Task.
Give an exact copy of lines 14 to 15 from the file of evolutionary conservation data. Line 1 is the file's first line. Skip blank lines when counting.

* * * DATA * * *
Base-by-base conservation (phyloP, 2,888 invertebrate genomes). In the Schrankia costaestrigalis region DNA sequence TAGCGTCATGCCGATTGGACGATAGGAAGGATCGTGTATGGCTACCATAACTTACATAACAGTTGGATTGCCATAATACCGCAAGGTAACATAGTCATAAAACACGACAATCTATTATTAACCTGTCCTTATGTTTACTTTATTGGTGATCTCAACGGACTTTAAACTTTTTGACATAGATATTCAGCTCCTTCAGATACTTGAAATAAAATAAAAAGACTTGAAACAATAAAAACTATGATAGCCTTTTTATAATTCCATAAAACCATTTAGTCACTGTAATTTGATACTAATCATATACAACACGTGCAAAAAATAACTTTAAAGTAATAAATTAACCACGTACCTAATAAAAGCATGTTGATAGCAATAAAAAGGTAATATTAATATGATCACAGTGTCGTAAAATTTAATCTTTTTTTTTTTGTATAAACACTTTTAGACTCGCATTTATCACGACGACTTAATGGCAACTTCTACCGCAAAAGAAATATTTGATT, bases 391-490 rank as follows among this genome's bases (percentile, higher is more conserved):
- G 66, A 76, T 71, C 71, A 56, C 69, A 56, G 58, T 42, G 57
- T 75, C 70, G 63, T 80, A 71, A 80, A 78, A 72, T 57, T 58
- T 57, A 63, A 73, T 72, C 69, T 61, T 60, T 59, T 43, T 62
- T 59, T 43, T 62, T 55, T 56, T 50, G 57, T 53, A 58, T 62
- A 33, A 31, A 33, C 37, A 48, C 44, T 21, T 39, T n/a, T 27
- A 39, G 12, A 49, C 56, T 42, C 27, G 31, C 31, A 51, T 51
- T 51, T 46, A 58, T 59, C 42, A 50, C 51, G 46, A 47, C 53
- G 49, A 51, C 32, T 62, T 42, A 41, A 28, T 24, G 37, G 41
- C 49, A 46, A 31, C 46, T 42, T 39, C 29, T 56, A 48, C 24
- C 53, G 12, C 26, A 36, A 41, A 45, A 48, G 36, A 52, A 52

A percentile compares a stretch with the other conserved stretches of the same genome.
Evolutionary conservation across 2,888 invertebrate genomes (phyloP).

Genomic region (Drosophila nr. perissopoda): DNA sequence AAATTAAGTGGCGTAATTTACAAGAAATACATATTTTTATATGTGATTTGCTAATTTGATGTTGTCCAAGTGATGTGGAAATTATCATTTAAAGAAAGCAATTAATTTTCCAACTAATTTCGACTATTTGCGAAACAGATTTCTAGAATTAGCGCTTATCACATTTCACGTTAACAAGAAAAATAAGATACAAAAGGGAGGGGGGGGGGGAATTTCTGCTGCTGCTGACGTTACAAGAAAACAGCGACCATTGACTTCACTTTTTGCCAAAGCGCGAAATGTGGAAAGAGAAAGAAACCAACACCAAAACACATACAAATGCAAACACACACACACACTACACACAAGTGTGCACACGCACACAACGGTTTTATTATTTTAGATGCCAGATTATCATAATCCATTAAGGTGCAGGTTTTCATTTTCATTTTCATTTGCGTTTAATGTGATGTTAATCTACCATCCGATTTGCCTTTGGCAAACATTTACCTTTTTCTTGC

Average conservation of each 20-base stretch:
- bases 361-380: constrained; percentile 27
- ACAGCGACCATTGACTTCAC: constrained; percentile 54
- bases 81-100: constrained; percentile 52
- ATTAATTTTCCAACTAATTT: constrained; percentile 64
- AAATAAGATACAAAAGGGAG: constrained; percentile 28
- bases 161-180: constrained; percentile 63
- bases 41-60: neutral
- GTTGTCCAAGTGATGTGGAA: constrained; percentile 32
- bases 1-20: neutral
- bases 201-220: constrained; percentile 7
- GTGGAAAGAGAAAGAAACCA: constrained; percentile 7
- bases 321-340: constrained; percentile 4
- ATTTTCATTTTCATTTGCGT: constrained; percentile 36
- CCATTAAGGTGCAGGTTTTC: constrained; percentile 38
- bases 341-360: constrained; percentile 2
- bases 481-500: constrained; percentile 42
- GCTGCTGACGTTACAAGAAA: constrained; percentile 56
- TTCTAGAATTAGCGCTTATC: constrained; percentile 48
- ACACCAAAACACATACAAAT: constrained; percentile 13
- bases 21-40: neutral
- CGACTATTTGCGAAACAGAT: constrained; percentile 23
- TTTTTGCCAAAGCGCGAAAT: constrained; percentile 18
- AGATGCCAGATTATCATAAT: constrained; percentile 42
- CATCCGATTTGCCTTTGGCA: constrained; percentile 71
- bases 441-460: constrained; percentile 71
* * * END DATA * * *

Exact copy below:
Genomic region (Drosophila nr. perissopoda): DNA sequence AAATTAAGTGGCGTAATTTACAAGAAATACATATTTTTATATGTGATTTGCTAATTTGATGTTGTCCAAGTGATGTGGAAATTATCATTTAAAGAAAGCAATTAATTTTCCAACTAATTTCGACTATTTGCGAAACAGATTTCTAGAATTAGCGCTTATCACATTTCACGTTAACAAGAAAAATAAGATACAAAAGGGAGGGGGGGGGGGAATTTCTGCTGCTGCTGACGTTACAAGAAAACAGCGACCATTGACTTCACTTTTTGCCAAAGCGCGAAATGTGGAAAGAGAAAGAAACCAACACCAAAACACATACAAATGCAAACACACACACACACTACACACAAGTGTGCACACGCACACAACGGTTTTATTATTTTAGATGCCAGATTATCATAATCCATTAAGGTGCAGGTTTTCATTTTCATTTTCATTTGCGTTTAATGTGATGTTAATCTACCATCCGATTTGCCTTTGGCAAACATTTACCTTTTTCTTGC

Average conservation of each 20-base stretch: